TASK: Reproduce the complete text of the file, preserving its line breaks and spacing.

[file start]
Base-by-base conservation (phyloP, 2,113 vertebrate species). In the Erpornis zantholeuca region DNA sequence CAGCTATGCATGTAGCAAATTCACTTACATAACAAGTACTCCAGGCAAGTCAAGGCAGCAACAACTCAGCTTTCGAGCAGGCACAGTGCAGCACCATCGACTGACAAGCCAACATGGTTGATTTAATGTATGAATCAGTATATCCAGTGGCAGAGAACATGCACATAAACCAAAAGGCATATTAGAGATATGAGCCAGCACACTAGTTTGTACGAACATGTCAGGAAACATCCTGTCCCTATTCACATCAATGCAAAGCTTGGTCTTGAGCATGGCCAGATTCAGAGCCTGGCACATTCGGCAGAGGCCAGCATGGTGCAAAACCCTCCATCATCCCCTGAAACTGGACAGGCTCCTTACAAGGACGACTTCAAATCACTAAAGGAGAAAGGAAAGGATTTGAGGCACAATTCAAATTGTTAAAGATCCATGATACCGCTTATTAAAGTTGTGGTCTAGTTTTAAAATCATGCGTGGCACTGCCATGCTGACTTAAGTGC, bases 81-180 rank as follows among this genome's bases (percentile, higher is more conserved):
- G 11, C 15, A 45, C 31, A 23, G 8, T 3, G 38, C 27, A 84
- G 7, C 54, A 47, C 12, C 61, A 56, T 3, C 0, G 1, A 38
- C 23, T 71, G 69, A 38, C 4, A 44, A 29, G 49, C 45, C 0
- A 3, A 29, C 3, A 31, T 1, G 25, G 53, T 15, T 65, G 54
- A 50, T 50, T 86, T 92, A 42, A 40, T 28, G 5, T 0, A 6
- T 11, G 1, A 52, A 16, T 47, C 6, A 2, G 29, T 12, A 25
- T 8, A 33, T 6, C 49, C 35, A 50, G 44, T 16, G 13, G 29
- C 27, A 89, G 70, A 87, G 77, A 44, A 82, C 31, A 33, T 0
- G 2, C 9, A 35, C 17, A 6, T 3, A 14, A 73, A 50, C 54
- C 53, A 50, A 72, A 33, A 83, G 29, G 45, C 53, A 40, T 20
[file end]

Base-by-base conservation (phyloP, 2,113 vertebrate species). In the Erpornis zantholeuca region DNA sequence CAGCTATGCATGTAGCAAATTCACTTACATAACAAGTACTCCAGGCAAGTCAAGGCAGCAACAACTCAGCTTTCGAGCAGGCACAGTGCAGCACCATCGACTGACAAGCCAACATGGTTGATTTAATGTATGAATCAGTATATCCAGTGGCAGAGAACATGCACATAAACCAAAAGGCATATTAGAGATATGAGCCAGCACACTAGTTTGTACGAACATGTCAGGAAACATCCTGTCCCTATTCACATCAATGCAAAGCTTGGTCTTGAGCATGGCCAGATTCAGAGCCTGGCACATTCGGCAGAGGCCAGCATGGTGCAAAACCCTCCATCATCCCCTGAAACTGGACAGGCTCCTTACAAGGACGACTTCAAATCACTAAAGGAGAAAGGAAAGGATTTGAGGCACAATTCAAATTGTTAAAGATCCATGATACCGCTTATTAAAGTTGTGGTCTAGTTTTAAAATCATGCGTGGCACTGCCATGCTGACTTAAGTGC, bases 81-180 rank as follows among this genome's bases (percentile, higher is more conserved):
- G 11, C 15, A 45, C 31, A 23, G 8, T 3, G 38, C 27, A 84
- G 7, C 54, A 47, C 12, C 61, A 56, T 3, C 0, G 1, A 38
- C 23, T 71, G 69, A 38, C 4, A 44, A 29, G 49, C 45, C 0
- A 3, A 29, C 3, A 31, T 1, G 25, G 53, T 15, T 65, G 54
- A 50, T 50, T 86, T 92, A 42, A 40, T 28, G 5, T 0, A 6
- T 11, G 1, A 52, A 16, T 47, C 6, A 2, G 29, T 12, A 25
- T 8, A 33, T 6, C 49, C 35, A 50, G 44, T 16, G 13, G 29
- C 27, A 89, G 70, A 87, G 77, A 44, A 82, C 31, A 33, T 0
- G 2, C 9, A 35, C 17, A 6, T 3, A 14, A 73, A 50, C 54
- C 53, A 50, A 72, A 33, A 83, G 29, G 45, C 53, A 40, T 20